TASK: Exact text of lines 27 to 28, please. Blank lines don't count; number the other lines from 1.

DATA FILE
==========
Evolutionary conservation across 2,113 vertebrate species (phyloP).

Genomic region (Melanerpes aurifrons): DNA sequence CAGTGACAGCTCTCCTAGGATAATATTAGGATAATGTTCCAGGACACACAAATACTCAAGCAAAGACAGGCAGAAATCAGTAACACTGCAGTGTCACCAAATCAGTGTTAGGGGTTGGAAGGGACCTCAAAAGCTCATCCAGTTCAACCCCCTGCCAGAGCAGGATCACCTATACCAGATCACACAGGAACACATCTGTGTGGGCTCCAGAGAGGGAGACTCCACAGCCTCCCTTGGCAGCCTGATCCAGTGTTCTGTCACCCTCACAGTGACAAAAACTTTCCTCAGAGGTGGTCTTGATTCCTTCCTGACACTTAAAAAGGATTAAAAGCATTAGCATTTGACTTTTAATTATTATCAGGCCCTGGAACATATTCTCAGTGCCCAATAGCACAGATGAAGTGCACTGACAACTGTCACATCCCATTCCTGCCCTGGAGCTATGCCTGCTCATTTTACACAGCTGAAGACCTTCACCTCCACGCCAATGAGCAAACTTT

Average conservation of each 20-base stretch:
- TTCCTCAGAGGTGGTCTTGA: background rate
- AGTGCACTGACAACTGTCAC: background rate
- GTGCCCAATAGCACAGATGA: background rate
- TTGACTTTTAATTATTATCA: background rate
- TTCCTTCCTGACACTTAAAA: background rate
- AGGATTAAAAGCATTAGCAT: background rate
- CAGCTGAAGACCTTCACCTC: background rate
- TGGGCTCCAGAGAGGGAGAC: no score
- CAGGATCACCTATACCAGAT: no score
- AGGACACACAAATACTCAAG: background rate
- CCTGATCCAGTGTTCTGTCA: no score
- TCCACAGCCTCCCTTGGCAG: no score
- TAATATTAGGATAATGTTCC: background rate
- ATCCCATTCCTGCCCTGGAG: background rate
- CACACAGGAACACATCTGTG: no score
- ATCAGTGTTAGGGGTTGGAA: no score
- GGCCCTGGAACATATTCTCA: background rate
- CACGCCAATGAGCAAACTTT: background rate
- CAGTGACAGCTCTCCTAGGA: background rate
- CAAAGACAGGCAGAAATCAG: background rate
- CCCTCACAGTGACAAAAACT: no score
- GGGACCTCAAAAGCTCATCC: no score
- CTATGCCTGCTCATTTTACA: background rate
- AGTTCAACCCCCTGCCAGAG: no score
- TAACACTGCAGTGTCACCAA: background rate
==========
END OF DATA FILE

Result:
- AGTTCAACCCCCTGCCAGAG: no score
- TAACACTGCAGTGTCACCAA: background rate